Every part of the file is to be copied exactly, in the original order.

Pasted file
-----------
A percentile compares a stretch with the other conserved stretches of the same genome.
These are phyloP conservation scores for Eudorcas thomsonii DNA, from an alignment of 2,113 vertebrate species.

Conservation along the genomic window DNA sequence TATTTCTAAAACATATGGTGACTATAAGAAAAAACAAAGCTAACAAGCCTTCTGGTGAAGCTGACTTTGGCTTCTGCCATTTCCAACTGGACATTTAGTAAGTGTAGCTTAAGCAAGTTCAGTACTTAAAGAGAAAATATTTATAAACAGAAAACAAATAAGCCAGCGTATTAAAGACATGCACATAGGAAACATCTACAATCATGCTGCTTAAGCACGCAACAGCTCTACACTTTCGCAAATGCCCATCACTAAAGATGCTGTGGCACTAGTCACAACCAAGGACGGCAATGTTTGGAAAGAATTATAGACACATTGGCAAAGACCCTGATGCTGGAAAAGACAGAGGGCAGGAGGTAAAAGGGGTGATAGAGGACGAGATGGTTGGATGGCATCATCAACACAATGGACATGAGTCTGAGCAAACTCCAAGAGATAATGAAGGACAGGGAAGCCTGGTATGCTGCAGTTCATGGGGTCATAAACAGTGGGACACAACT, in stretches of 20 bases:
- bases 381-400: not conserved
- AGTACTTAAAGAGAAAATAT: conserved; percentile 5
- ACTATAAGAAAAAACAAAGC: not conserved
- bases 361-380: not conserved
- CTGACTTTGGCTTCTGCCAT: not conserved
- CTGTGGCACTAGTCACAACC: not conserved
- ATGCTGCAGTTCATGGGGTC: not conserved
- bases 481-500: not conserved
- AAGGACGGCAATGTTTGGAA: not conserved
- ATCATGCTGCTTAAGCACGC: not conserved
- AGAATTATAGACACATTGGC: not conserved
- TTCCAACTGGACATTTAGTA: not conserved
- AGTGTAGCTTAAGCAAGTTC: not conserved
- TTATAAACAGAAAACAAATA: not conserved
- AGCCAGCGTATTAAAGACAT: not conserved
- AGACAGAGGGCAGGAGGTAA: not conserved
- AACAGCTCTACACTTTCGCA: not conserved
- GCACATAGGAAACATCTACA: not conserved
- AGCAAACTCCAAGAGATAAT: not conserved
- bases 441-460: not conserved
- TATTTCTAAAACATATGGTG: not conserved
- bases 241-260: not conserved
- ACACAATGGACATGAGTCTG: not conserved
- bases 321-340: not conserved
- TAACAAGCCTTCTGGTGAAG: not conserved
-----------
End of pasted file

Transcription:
A percentile compares a stretch with the other conserved stretches of the same genome.
These are phyloP conservation scores for Eudorcas thomsonii DNA, from an alignment of 2,113 vertebrate species.

Conservation along the genomic window DNA sequence TATTTCTAAAACATATGGTGACTATAAGAAAAAACAAAGCTAACAAGCCTTCTGGTGAAGCTGACTTTGGCTTCTGCCATTTCCAACTGGACATTTAGTAAGTGTAGCTTAAGCAAGTTCAGTACTTAAAGAGAAAATATTTATAAACAGAAAACAAATAAGCCAGCGTATTAAAGACATGCACATAGGAAACATCTACAATCATGCTGCTTAAGCACGCAACAGCTCTACACTTTCGCAAATGCCCATCACTAAAGATGCTGTGGCACTAGTCACAACCAAGGACGGCAATGTTTGGAAAGAATTATAGACACATTGGCAAAGACCCTGATGCTGGAAAAGACAGAGGGCAGGAGGTAAAAGGGGTGATAGAGGACGAGATGGTTGGATGGCATCATCAACACAATGGACATGAGTCTGAGCAAACTCCAAGAGATAATGAAGGACAGGGAAGCCTGGTATGCTGCAGTTCATGGGGTCATAAACAGTGGGACACAACT, in stretches of 20 bases:
- bases 381-400: not conserved
- AGTACTTAAAGAGAAAATAT: conserved; percentile 5
- ACTATAAGAAAAAACAAAGC: not conserved
- bases 361-380: not conserved
- CTGACTTTGGCTTCTGCCAT: not conserved
- CTGTGGCACTAGTCACAACC: not conserved
- ATGCTGCAGTTCATGGGGTC: not conserved
- bases 481-500: not conserved
- AAGGACGGCAATGTTTGGAA: not conserved
- ATCATGCTGCTTAAGCACGC: not conserved
- AGAATTATAGACACATTGGC: not conserved
- TTCCAACTGGACATTTAGTA: not conserved
- AGTGTAGCTTAAGCAAGTTC: not conserved
- TTATAAACAGAAAACAAATA: not conserved
- AGCCAGCGTATTAAAGACAT: not conserved
- AGACAGAGGGCAGGAGGTAA: not conserved
- AACAGCTCTACACTTTCGCA: not conserved
- GCACATAGGAAACATCTACA: not conserved
- AGCAAACTCCAAGAGATAAT: not conserved
- bases 441-460: not conserved
- TATTTCTAAAACATATGGTG: not conserved
- bases 241-260: not conserved
- ACACAATGGACATGAGTCTG: not conserved
- bases 321-340: not conserved
- TAACAAGCCTTCTGGTGAAG: not conserved